Marilyn and I were fifteen and sixteen when we met. She took me into the Hollywood Hills to meet Les, who was like a father to Marilyn who lived in his home with his French wife during the summers. Marilyn was befriended by Jazz trombonist, J.J. Johnson who may have been known to the German Swing Kids who rebelled against Hitler’s ideology.
Marilyn changed my life course. She had just read ‘The Last temptation of Jesus Christ’ a novel that played a big role in our lives, for when her mother found it under her bed, she burned it and forbid my first girlfriend to see me again – or she would have me arrested. I got my own copy, and finished it, alone. My Christ-complex was set in stone.
To see all the reversals the Christian radical politician is making in the inroads I was apart of, is heart-breaking. The scene of Jesus with his children coming upon Paul the corrupter of his teaching, is very applicable to my life.
I have known culture shock and culture warfare. I was on the frontline. We were America’s Swing Kids. The first album I bought was Bo Diddley. I stole an African Drum album from Rexall drugs and practiced my moves before a mirror. I invented dancing without a partner at Oakland Highschool in 1961. I did a mean pony that propelled me fifteen feet from my partner while fifty of my peers formed a circle around us.
I pegged my black pants and wore Spannish boots. I carried white drumsticks with red flames painted on them in 1959. I wore a leather jacket with a surreal chessboard I painted on the back. I played chess during the summer. My artwork toured the world in a Red Cross show. My paintings made young women cry.
This is the “toughest” rock video ever made. These girls are “tough” as the youth of Oakland would say about a beautiful sexy girl. This was open rebellion. This hip-action – rocked the world!
Have you noticed the solar flares that are a sign of the end days in the movie 2012.
The name “Swing Kids” (Swing Kinder) is a rough translation of the German Swingjugend (“Swing Youth”), which was a sort of parody of the numerous youth groups that flourished before the National Socialists. They also referred to themselves as Swings or Swingheinis (“Swingity”); the members were called “Swing-Boy”, “Swing-Girl” or “Old-Hot-Boy”.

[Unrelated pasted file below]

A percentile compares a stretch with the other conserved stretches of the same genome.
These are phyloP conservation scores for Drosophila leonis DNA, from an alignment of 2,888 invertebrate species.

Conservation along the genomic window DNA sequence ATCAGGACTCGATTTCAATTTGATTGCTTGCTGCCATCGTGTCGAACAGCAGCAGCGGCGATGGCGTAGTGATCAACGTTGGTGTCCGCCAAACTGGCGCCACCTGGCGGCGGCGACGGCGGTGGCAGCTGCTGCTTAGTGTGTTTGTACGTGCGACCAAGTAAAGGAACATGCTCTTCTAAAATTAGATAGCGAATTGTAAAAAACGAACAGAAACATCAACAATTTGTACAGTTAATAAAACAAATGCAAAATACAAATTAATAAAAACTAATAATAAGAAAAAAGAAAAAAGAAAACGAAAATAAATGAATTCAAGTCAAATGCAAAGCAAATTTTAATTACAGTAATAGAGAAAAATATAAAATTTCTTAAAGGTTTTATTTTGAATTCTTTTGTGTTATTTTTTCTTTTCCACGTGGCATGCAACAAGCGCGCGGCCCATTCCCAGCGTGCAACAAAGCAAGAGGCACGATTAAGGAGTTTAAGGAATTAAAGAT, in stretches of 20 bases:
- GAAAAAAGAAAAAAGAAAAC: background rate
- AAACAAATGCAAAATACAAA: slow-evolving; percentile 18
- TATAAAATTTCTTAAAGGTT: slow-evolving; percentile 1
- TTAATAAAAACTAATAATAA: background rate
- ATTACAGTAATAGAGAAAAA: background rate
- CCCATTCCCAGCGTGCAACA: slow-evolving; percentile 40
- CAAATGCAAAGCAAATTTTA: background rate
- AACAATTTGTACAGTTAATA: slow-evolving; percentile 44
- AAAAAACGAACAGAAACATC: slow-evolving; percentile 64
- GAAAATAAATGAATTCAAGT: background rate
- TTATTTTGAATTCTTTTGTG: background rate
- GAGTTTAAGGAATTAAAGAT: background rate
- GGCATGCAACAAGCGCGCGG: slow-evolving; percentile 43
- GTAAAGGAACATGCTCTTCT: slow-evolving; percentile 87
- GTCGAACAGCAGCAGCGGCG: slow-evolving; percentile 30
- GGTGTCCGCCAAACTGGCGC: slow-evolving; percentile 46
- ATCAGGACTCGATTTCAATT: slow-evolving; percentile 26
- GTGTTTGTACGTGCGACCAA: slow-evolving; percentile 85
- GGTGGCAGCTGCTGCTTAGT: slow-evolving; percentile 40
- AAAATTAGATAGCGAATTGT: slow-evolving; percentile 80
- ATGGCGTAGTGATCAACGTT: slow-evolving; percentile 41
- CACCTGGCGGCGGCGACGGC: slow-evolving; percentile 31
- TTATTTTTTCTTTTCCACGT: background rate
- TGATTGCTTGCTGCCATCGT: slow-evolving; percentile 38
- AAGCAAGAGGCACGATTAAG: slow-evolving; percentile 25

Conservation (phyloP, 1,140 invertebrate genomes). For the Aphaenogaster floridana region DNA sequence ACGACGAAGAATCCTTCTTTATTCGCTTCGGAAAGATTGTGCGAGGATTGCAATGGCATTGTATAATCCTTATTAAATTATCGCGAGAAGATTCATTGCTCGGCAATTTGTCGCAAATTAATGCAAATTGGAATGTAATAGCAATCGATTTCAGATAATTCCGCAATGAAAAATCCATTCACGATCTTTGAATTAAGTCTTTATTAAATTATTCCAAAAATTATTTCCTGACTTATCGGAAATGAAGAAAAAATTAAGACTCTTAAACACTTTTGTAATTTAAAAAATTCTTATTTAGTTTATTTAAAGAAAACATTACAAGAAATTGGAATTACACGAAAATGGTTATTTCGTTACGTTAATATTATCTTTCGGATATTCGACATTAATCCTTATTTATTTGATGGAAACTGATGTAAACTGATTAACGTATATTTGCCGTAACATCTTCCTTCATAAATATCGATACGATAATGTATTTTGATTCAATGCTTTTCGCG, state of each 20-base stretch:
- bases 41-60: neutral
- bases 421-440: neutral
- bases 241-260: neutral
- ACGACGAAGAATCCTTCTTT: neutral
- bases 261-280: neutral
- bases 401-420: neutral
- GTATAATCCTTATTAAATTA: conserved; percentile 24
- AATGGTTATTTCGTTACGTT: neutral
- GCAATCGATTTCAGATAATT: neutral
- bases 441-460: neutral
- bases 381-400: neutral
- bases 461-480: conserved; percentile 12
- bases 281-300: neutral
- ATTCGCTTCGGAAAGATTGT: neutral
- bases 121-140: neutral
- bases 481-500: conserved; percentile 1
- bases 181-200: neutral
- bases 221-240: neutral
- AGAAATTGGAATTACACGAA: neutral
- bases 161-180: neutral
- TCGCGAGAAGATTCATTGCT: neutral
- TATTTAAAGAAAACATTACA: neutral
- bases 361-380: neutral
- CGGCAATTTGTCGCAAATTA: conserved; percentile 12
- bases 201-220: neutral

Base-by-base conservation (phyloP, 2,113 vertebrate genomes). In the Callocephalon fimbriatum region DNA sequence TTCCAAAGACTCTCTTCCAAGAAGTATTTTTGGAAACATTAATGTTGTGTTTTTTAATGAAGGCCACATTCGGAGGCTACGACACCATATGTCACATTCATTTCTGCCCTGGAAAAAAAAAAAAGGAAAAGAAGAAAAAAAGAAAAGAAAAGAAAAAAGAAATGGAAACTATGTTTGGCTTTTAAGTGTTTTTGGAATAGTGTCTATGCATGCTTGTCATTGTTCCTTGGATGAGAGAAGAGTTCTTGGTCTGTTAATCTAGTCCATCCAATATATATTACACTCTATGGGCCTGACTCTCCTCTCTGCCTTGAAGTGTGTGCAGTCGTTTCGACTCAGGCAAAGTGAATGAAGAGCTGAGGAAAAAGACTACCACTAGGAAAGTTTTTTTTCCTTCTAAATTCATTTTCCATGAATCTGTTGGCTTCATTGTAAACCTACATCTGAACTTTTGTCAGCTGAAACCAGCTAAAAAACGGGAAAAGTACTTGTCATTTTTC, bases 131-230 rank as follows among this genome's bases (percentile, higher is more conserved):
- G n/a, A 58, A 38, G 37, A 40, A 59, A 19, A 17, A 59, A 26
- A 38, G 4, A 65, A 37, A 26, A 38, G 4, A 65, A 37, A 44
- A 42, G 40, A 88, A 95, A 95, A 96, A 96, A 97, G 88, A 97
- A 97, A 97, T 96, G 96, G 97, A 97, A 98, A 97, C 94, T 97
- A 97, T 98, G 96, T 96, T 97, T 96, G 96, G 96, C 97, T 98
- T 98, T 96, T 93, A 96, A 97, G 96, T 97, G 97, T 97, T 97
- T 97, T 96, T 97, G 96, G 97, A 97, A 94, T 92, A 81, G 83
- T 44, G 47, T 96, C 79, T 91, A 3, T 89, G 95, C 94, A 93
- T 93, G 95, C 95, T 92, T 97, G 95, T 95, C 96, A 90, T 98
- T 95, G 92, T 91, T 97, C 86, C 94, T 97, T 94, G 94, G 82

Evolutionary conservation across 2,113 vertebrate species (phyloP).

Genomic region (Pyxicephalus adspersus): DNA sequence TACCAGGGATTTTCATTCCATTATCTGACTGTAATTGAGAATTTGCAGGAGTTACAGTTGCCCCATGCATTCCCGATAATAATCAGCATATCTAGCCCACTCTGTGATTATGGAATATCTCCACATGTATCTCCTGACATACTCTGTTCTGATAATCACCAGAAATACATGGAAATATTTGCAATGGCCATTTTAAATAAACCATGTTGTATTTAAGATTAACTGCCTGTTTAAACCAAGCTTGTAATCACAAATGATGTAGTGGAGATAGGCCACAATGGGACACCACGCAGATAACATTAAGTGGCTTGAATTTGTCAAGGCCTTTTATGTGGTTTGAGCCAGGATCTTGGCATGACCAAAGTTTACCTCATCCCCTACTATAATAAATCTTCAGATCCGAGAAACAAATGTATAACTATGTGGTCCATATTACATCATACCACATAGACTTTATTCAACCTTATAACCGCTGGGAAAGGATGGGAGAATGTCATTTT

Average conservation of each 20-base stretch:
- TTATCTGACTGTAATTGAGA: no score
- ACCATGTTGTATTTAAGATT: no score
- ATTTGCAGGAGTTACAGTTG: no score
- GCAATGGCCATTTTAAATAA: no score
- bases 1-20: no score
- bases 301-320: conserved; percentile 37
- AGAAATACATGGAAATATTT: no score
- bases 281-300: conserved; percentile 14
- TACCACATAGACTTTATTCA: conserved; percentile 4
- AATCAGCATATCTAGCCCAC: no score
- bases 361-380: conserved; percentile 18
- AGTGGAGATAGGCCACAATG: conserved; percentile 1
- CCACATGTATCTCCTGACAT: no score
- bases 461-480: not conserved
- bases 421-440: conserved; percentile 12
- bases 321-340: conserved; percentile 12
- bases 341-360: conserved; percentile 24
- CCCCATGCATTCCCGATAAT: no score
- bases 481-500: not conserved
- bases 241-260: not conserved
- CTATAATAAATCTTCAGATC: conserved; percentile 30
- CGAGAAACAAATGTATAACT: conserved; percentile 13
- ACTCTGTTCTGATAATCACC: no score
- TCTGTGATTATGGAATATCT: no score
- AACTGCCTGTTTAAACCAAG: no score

During the Nazi regime, many of the youth in Germany (ages 10 to 17) were encouraged to join the Hitler Youth. The leaders of this organization realized they had to offer some attraction in the area of social dancing in order to recruit new members. Instead of adopting the popular swing dance (because it was viewed as degenerate and tied to the “damnable jazz’), they resorted to the new-German community dances.
This proved to be unsuccessful, because instead of embracing the Hitler Youth pastimes, city girls and boys crowded the swing dance joints. This seemed to be the case particularly in the town of Hamburg, where the swing scene was at large. These teenage hoppers were known as “Swing–Heinis”, a name the authorities called them.
They danced in private quarters, clubs, rented halls, and more notably, Café Heinze. These adolescents dressed a little differently than the others who were opposed to swing. For example, boys added a little British flair to their clothes by homburg hats, growing their hair long, and attaching a Union Jack pin to their jacket. Girls wore short skirts, applied lipstick and fingernail polish, and wore their hair long and down instead of applying braids or German-style rolls.
For those designated non-Aryan, it became even more dangerous to be associated with the swing crowd by November 1938, during and after Kristallnacht. Affiliation with the jazz culture was damaging whenever other incriminating information could be factored into a formula for persecution. For example, many half-Jews (Mischlings) were sought out and persecuted before others if they were known as Swing Kids.